Reading John Barleycorn has given me a whole new appreciation for London and his writing style. The only other books Ive read of Jack Londons was when I was a kid, Call of the Wild and White Fang.
John Barleycorn begins with Londons vote for womens suffrage in the hopes that women would vote for prohibition. His thought process was that the availability of alcohol causes the desire to drink. He then goes on to explain his own experiences with alcohol and the effects it has had on his life. I don
...more
Bogdan Teodorescu
Jun 27, 2019 rated it really liked it  ·  review of another edition
Shelves: owned
Honestly, the best Jack London read of mine. The most original, profound, and personal of his works in my opinion. It tells the story of Jack London, and now I can say that I really understood him. He clearly was a different man, he was obviously at an upper level than everybody else, but he was not a genius, and you can see that by reading this book.

As I said before, I need to say it again, this whole book seemed somehow original to me. Never read anything like it before. Almost, almost never
...more
Abraham Lewik
Sep 28, 2018 rated it really liked it  ·  review of another edition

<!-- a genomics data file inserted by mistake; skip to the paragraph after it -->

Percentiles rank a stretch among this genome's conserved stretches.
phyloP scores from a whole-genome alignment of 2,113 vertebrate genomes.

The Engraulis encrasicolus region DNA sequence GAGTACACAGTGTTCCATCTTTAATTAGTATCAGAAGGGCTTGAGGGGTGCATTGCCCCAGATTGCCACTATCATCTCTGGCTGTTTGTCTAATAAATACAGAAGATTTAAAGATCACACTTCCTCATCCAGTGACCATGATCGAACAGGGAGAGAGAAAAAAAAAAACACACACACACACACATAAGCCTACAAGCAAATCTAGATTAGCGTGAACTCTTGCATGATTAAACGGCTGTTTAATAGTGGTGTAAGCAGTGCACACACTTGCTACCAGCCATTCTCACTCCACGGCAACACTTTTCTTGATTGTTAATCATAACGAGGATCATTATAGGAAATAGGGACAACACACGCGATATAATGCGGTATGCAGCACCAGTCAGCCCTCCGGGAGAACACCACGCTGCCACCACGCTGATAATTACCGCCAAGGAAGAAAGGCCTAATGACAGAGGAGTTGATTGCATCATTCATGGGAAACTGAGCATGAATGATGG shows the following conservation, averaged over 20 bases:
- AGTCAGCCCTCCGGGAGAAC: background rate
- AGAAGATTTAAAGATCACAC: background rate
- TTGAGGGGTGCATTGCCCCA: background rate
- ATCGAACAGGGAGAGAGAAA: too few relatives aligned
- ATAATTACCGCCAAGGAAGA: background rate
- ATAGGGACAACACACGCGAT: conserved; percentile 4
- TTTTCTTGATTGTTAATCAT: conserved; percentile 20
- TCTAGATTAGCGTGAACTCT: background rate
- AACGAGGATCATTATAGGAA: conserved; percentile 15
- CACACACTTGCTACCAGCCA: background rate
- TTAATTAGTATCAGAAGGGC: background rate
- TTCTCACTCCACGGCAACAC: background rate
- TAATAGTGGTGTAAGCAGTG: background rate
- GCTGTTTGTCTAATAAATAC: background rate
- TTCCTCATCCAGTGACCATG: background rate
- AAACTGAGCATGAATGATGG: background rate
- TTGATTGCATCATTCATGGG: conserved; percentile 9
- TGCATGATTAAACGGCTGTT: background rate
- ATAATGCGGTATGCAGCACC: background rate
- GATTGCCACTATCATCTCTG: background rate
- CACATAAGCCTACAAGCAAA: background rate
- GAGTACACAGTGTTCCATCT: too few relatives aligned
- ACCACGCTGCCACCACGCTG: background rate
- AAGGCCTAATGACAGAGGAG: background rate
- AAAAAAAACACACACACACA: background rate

Shelves: trivia, real
A sensational tale of author renowned for ripping yarns. His frank statements on alcohol are a slight tarnish, although his advice may be sage the story would hold together without them. It is a rather salient point throughout the autobiography, his alcohol consumption. Mr. London had corrected his hard life into a good life, one which ultimately seems to have been lived in excess but not at all in decadence. Makes for great imaginative fodder.

A tale of wanderlust & globe-trotting. There is
...more
Turquoise Joy
Jan 02, 2017 rated it it was amazing  ·  review of another edition
The worlds of analytics and presumptives have shaped their theories, verdicts, case studies and various conclusions about the alcoholics, and only a tippler himself can confirm any of them. Furthermore, it is in this portal of continuous assumptions and misconceptions that the spirit-possessor, John Barleycorn emerges.

John Barleycorn nudges overboard at times. He pushes his friend to be overacting, talkative and incoherent bottle man. The prominent aspect of this authorship is Mr. Jack Londons
...more
Chris Jones
Jan 22, 2019 rated it did not like it  ·  review of another edition